Holidays and horticulture go hand in hand

Thanksgiving is past, the fall color is almost gone and our attention has turned to the Christmas season.  Horticulture plays a significant role in our celebrations of this special day and the experience of the whole season.  Many decorate their evergreens and yards with lights, ribbons, bows, and other seasonal decorations.  We hang wreaths, garlands and ropes of evergreens to decorate our doors, mantels and homes.  We celebrate with poinsettias and Christmas trees in key or starring roles for our holiday celebrations.

                Christmas trees have played an important role in our celebrations for centuries as the early Europeans started the custom of bringing evergreen boughs and trees into their homes after everything outdoors had frozen and turned brown except for these evergreens.  The evergreens brought life, pleasant scents and energy into the celebration and evolved with the customs of gift giving and Santa Claus.  Today many use fake or artificial trees to simulate this excitement.  If you want the real thing,  select a tree from Oklahoma Christmas tree farms or trees shipped from Oregon, Washington, Michigan, Minnesota or Wisconsin.  With the interest in sustainability, living Christmas trees (container grown or balled and burlapped) from better nurseries are growing in popularity.  After Christmas, they can be planted outdoors and added to the landscape in your yard, at a local school or neighborhood park.  Don’t forget to keep the living tree watered while in the house so it will not get too dry and dehydrated.  The longer a live tree is in the house at warm, dry conditions the more it may stress the tree and adversely affect its success when planted outside.  On cut trees make sure that you use a good tree stand, make a fresh cut on the base of the trunk. Keep the water filled in the stand to keep the tree fresh as long as possible.  There are additives like polymer gels and preservatives you can add to extend the life of the tree and to keep the needles fresh.  On both living and cut live trees it is a good idea to mist or spritz the foliage with an atomizer or mist bottle.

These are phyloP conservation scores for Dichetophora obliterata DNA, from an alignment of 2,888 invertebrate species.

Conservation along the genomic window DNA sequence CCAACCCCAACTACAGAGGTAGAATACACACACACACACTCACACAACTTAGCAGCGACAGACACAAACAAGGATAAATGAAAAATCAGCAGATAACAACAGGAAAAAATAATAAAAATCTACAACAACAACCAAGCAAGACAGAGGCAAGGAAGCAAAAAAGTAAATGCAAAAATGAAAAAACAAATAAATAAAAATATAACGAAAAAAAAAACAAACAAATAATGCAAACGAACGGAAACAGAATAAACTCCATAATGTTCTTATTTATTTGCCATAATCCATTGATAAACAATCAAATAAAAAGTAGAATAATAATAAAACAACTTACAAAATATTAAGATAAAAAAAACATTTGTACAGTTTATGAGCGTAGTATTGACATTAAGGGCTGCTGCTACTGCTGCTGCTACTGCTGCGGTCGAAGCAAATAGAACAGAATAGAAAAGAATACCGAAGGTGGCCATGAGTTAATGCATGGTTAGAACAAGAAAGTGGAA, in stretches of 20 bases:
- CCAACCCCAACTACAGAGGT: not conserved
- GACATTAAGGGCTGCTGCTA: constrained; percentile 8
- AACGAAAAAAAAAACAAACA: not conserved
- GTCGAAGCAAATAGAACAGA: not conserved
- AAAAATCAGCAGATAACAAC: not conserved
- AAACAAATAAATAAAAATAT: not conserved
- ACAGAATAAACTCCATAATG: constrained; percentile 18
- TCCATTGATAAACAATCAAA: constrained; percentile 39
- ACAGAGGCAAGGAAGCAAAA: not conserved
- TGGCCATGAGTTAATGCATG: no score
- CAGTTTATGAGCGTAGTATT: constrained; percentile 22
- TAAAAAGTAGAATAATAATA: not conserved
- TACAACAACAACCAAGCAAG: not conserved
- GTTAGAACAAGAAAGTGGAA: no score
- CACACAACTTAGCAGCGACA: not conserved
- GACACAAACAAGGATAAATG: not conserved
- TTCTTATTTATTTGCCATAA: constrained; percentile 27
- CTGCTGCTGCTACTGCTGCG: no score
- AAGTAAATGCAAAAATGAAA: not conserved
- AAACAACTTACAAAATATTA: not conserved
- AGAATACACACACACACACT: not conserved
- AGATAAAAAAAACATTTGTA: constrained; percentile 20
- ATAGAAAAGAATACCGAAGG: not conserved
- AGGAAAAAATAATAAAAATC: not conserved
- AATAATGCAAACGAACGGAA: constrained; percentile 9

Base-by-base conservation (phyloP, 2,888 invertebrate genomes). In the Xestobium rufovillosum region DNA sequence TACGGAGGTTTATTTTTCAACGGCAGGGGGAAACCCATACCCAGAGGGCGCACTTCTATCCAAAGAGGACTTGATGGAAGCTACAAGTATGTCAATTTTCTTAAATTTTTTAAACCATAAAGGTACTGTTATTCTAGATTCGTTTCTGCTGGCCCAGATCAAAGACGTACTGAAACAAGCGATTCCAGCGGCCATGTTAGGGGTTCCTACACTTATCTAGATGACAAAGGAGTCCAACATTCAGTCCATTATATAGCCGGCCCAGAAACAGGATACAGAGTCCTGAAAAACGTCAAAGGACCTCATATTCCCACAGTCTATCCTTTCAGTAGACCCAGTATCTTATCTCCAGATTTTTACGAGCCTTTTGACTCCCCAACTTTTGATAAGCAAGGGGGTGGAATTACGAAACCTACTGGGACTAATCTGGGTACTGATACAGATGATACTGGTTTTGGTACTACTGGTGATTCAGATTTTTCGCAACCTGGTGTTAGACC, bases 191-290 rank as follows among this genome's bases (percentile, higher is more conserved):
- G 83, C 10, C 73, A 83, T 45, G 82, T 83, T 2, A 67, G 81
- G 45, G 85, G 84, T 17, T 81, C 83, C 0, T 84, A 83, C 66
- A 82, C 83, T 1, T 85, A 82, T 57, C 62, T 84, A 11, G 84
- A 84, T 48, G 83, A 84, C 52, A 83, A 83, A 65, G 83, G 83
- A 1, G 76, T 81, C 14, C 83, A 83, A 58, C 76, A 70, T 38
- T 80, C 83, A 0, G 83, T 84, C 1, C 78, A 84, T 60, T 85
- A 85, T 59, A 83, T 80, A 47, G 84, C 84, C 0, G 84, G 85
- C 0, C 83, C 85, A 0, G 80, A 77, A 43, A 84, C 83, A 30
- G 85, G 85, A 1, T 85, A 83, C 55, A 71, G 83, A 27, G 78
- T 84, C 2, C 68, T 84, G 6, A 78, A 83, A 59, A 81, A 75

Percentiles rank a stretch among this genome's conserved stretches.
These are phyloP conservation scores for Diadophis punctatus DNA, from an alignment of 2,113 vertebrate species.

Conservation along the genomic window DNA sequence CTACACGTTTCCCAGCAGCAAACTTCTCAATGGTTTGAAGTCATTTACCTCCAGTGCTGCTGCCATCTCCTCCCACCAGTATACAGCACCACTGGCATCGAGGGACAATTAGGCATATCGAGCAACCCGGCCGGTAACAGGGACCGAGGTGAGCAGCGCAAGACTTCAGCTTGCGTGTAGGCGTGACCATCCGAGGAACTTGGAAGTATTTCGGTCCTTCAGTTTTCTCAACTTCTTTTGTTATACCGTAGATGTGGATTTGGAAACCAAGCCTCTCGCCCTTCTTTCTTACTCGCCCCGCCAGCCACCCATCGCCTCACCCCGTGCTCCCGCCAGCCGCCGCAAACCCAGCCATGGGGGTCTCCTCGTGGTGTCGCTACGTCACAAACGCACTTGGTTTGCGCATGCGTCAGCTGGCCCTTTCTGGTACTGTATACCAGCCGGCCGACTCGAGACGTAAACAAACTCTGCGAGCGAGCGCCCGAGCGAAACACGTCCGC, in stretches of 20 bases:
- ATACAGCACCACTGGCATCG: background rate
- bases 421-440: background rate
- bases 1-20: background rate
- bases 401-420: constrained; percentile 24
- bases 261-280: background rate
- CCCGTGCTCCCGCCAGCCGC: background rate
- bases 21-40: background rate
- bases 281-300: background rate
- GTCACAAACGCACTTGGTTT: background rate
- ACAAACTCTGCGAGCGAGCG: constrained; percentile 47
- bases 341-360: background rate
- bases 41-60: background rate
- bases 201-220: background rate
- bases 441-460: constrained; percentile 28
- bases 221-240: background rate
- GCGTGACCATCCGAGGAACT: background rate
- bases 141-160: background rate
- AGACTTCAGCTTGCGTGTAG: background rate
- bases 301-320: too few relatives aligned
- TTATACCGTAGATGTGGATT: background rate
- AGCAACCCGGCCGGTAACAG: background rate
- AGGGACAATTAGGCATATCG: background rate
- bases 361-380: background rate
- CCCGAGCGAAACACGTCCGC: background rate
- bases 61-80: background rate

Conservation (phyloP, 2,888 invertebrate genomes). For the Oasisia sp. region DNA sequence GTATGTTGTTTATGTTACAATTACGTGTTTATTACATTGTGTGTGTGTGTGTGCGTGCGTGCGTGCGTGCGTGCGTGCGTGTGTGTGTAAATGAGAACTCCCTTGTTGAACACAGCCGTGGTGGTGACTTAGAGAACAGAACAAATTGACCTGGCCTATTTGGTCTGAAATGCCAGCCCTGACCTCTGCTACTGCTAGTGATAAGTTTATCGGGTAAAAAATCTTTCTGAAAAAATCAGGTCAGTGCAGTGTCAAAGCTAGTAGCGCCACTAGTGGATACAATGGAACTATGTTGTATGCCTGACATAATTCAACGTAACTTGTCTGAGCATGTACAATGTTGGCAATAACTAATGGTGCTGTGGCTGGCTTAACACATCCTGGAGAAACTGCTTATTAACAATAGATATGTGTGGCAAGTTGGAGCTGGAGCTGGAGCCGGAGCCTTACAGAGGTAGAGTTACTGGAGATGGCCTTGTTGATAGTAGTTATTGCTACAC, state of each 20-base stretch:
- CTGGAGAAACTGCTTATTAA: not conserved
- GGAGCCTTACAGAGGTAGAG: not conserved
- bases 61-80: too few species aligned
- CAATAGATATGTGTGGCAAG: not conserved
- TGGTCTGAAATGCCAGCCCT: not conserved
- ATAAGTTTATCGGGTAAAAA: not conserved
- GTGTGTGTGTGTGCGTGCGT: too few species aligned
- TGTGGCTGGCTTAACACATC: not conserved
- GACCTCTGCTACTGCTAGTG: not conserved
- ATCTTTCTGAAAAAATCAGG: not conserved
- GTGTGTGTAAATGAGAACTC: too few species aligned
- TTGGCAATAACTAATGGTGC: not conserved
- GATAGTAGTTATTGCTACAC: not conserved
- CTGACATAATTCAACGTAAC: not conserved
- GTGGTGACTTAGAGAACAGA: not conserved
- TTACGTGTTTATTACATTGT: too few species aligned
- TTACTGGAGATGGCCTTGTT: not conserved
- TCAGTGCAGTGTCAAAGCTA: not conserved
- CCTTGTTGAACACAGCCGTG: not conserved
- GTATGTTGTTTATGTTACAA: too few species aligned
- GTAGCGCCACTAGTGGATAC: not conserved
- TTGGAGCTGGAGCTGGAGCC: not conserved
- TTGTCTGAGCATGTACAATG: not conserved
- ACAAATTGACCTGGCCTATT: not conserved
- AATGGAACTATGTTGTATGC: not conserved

Poinsettias were discovered in Mexico by our U.S. Ambassador, Joel Poinsett, back in the 1800’s.  He sent the first plants back to botanist friends in the U.S. and soon these beautiful bracts of brilliant red poinsettias came to be known as the Christmas flower.  Breeders have taken those early poinsettias and bred varieties that stay showy for months, are naturally short, for use on tabletops, desks and counters.  They have developed all different tones of red, white, pink and marbled bracts to add excitement to our Christmas holiday festivities.  Poinsettias like to be warm and watered anytime the soil starts to feel dry.  Enjoy the beauty and excitement of this Holy Christmas season.

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